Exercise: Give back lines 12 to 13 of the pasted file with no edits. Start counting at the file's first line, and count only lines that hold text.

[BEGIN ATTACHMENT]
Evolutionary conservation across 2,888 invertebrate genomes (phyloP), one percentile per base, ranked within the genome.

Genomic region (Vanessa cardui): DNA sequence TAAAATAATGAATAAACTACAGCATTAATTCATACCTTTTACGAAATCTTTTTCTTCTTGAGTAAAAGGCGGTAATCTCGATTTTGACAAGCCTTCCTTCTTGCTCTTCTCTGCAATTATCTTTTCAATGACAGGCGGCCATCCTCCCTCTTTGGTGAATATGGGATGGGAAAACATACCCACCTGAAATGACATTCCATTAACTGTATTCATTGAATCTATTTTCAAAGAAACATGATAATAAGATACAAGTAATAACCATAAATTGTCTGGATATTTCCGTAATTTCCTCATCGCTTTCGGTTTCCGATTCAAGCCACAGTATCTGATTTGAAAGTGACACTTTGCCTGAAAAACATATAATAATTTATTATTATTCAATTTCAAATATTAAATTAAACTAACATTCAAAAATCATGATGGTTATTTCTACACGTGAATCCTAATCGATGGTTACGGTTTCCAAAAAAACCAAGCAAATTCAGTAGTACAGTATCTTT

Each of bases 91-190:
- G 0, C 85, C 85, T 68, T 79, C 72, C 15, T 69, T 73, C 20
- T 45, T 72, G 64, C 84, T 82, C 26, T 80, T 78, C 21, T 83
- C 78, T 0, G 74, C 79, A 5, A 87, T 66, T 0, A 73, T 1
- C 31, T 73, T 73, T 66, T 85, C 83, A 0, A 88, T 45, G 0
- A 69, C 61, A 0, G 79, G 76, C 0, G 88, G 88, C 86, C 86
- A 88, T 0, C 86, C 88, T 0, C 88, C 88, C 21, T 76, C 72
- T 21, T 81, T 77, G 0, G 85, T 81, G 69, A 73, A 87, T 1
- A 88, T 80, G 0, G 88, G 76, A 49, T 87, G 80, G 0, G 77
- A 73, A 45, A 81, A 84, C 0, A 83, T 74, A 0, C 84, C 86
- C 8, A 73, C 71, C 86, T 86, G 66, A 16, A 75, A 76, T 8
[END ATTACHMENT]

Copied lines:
- A 73, A 45, A 81, A 84, C 0, A 83, T 74, A 0, C 84, C 86
- C 8, A 73, C 71, C 86, T 86, G 66, A 16, A 75, A 76, T 8